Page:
Corporate E-Learning
Monday, May 02, 2005
Chain Letters from the Boss

Recently there is an interesting discussion thread in TechRepublic. The first post (by OneShoe) is

I am at a loss as to how to handle the onslaught of junk email that is routinely sent internally throughout my company by fellow employees including the executive staff and mostly the CFO, my boss.

This morning I received yet another "John 3:16, Jesus Loves You, forward this to ten people" chain letter email with the animated graphics and all that crap.

OneShoe is annoyed.

The first issue I have with these is the Network Admin side of me that is annoyed that these emails go all over my network, clogging up my servers and taking up space. They are in violation of the company's acceptable use policy and are generally a big waste of company time.

The second issue is my personal opinion that these emails are both offensive and inappropriate in the workplace. The top executives are sending emails throughout the company pushing their religious beliefs on subordinates asking them to come to Jesus.

I have mentioned my issue to various managers in the past, including my boss, requesting they remove me from their mass mail lists yet the emails continue. I have filters setup in Outlook, but many emails still get through because I can't get too strict with my filtering without missing some actual business related emails.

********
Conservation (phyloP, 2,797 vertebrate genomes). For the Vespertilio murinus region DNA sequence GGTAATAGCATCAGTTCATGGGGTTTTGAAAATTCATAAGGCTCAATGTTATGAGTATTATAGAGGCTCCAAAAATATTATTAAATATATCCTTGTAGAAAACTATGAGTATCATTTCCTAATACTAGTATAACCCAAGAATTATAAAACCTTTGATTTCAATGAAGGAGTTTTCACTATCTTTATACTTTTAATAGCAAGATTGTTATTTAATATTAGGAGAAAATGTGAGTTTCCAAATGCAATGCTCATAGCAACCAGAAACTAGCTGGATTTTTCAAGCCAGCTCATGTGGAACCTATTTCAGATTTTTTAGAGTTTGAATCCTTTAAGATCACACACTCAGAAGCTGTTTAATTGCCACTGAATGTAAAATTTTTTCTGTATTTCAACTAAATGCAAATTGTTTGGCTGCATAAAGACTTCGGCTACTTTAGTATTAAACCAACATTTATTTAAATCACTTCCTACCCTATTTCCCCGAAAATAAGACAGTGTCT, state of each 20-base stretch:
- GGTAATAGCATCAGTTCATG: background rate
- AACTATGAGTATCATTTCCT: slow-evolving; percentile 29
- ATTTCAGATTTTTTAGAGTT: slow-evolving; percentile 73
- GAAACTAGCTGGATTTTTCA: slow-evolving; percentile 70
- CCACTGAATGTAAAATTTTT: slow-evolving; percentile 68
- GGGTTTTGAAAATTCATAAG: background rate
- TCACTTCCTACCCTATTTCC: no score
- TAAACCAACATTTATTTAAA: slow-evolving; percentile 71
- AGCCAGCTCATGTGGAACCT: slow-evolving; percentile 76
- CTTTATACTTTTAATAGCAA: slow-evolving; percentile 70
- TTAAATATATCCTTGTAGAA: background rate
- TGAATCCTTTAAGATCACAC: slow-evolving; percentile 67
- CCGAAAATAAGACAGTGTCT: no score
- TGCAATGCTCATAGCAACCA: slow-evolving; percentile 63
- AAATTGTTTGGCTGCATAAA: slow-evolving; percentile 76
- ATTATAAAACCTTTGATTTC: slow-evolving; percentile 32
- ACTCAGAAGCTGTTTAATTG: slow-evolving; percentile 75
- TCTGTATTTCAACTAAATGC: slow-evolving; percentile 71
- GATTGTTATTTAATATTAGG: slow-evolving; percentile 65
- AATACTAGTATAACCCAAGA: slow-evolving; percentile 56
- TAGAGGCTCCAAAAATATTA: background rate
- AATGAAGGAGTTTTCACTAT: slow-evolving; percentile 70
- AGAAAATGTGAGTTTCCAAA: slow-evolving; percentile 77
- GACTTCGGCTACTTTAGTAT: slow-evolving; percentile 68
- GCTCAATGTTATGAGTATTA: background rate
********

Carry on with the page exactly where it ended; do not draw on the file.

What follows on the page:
I do not really have the desire to make a major issue of this but I would like it to stop. Any suggestions?
[my emphasis]

Lots of suggestions flow in. Here is a good one.
People are addicted to forwarding that crap because then they can pretend that they are evangelizing without having to put any thought or work into it. Threatening legal action, while within your rights and perhaps a good strategy for long-run changes in the corporate culture, would also have the effect of isolating you from many of your co-workers.

If the people in your company have web access, create a policy in which people setup webmail accounts for personal communications (such as this crap) and restrict the usage of company e-mail accounts to work-related missives. You can spin this situation as positive with a memo to your boss on how to save on network traffic (or something like that.)

Another obvious view is this one:
you realistically have two options - 1) live with the problem the best you can, or 2) find another job, either by suing or just going out and getting one.

Eventually, OneShoe posted this
Well, thank you all for the sometimes constructive and always creative feedback. Here is what I have learned and decided:

1. Religious nuts and people who threaten legal action over every little thing have a lot in common in my book.

2. Managing computer users is a lot like raising children. To get them to stop doing something, you have to redirect their focus as opposed to confronting them head on.

3. I am not going to waste any more of my time worrying about these emails. I have plenty of other things than annoy me much more than this that I can focus my energy on.

Time for some tunes and a fresh cup o' joe. It's Friday!

From a corporate learning point of view, is there a lesson that we can learn? If there is any HR people reading my post, you should think about the consequence this may have.

Any better solution? I think there is at least one. I will reveal that tomorrow.
I think that I prefer to get both the question and the answer in the same post and on the same day.
The main reason that I need to split the post into two days is that I was runniong of time yesterday. It seems today is not any better. Anyway, I am writing the second part of the post now.
Albert, I'll be interested in seeing your response.
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